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Getting deep stereo for metal guitars?

Discussion in 'Guitars' started by Audiodog, Nov 5, 2010.

  1. Audiodog

    Audiodog Guest

    Hello again,

    I'd like to record a guitar sound with the stereo depth you can hear in this recording: YouTube - Pantera - Revolution Is My Name (Video)

    I realize the best way is to mic 2 amps set up as a stereo amp arrangement - either from a guitar fx pedal or amp chain (use a direct out from one amp into another amp, mic both).

    But in the recording I'm doing this weekend, we don't have the option to use a stereo amp setup. Given that, what do you suggest as the best method(s) to get a nice stereo guitar amp sound?

    Here are some ideas:

    * 2 mics on same amp, different positions (what positions do you recommend for stereo use and minimal phase problems? The amp is an all tube Peavy stack, mics are SM57)

    * 1 mic on amp, another line for the amp's direct out, trick is placing the mic so it has minimal phase problems with the direct out

    * What about overdubbing the guitar in unison and stereo panning it with the original? If so, should the amp setting be exactly the same or would the stereo sound benefit from a little variation in the overdub?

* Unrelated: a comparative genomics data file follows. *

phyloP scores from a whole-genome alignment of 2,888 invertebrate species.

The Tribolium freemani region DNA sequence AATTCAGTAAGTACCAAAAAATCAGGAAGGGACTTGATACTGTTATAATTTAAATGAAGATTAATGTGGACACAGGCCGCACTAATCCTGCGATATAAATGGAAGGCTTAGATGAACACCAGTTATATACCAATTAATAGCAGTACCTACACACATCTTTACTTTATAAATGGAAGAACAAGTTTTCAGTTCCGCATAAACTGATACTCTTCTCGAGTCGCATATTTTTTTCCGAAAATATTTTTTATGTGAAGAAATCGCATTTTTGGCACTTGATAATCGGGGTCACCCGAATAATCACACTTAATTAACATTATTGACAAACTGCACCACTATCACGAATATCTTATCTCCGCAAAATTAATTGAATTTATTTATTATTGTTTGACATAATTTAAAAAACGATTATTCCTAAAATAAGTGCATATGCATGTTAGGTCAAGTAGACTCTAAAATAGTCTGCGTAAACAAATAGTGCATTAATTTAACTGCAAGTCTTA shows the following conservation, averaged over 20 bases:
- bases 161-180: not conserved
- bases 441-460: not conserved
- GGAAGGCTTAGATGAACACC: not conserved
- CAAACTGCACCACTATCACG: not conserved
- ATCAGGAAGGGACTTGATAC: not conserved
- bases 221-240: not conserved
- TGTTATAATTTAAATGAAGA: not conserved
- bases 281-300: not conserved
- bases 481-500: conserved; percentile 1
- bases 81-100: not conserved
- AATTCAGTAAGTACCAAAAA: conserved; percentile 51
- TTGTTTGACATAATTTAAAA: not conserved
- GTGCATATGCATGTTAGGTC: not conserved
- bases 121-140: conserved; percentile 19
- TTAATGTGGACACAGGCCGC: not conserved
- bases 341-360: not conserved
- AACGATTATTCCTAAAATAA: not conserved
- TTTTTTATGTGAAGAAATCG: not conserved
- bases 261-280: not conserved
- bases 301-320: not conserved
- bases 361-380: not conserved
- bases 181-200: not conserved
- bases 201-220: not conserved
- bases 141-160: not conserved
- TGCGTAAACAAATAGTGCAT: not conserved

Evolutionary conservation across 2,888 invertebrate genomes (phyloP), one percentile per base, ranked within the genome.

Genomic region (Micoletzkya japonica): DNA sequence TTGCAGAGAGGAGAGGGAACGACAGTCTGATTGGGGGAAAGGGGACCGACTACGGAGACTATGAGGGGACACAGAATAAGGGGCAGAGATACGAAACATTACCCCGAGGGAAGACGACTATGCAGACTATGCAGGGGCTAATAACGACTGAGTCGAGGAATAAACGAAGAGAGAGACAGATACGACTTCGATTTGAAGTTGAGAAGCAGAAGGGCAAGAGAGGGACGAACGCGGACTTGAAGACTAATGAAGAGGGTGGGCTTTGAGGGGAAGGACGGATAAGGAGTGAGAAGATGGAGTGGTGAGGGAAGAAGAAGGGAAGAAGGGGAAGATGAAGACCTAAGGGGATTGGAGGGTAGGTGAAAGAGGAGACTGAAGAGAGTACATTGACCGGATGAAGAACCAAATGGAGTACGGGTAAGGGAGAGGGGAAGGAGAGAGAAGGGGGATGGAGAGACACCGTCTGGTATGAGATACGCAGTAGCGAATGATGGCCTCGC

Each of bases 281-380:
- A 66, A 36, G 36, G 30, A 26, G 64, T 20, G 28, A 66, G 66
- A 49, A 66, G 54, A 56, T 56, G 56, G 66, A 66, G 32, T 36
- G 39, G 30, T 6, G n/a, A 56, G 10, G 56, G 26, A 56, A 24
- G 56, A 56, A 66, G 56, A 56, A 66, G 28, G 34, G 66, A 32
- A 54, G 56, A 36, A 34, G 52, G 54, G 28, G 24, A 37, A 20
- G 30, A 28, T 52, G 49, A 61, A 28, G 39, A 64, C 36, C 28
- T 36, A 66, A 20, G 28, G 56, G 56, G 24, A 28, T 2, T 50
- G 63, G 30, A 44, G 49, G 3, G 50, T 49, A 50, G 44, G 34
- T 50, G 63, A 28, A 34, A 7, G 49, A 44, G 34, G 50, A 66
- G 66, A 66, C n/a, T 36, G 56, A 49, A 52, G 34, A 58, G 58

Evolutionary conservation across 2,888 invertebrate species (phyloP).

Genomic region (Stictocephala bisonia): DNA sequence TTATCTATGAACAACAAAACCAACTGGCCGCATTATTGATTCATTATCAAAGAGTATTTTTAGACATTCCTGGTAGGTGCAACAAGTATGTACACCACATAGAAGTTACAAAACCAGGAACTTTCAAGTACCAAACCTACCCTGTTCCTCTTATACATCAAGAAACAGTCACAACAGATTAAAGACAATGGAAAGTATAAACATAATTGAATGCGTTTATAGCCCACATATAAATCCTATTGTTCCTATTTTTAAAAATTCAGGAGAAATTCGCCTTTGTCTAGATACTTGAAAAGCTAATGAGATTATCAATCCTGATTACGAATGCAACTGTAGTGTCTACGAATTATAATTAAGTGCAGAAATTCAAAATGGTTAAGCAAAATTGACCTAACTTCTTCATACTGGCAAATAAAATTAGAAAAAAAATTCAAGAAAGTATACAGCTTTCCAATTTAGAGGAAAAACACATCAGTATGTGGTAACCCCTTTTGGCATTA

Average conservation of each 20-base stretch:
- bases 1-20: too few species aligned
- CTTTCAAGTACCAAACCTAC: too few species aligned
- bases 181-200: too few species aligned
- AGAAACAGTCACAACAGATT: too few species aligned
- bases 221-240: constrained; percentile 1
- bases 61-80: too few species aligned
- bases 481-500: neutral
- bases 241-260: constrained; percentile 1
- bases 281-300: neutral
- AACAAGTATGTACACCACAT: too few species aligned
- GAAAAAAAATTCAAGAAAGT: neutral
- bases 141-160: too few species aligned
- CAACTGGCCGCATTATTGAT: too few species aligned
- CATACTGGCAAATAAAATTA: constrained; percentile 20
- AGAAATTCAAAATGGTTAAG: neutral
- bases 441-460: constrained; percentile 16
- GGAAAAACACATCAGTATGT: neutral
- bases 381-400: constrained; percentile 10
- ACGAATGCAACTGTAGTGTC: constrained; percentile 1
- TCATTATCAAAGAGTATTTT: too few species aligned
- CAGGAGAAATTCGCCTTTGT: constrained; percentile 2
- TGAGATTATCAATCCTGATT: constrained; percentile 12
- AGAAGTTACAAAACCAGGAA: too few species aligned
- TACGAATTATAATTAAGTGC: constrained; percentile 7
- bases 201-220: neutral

Thanks again
     
  2. bouldersound

    bouldersound Real guitars are for old people. Well-Known Member

    The last option, which is called double tracking, is your best bet for creating a stereo image. A slight change in tone may be useful. The other options are vulnerable to phase issues if they are ever played in mono.
     
  3. RemyRAD

    RemyRAD Well-Known Member

    Yeah, you can accomplish this sound in real-time but it's not done in real time. Just like the other poster indicated, you'll want to do a guitar overdub to obtain that sound. At the same time, you may want to also change to a different amplifier & different microphone combination for that second pass.

    In another way to accomplish this, utilizing a direct DI box off of the guitar (an active DI is a better choice because of its higher input impedance versus a passive transformer with a 50 K. ohm primary input winding), to be recorded to its own track has lots of advantages. You are still going to record the guitar/amplifier with a microphone to its own track, during your tracking session, while simultaneously recording the direct guitar feed to an adjacent track. After you're done, you'll play the direct DI track back and patch that track into another guitar amplifier (or the same one) in a different position in the room, with a different microphone and record that to another track. Add some VCO-based time delay to both guitar tracks and voilĂ .

    When you really think you need another piece of equipment you probably don't.
    Mx. Remy Ann David
     
  4. Audiodog

    Audiodog Guest

    Remy - yes I forgot about that option, its a great idea. I did that a while ago with bass (recorded DI with the band, then later bused it to a miked amp). Cheers Remy and Boulder.
     

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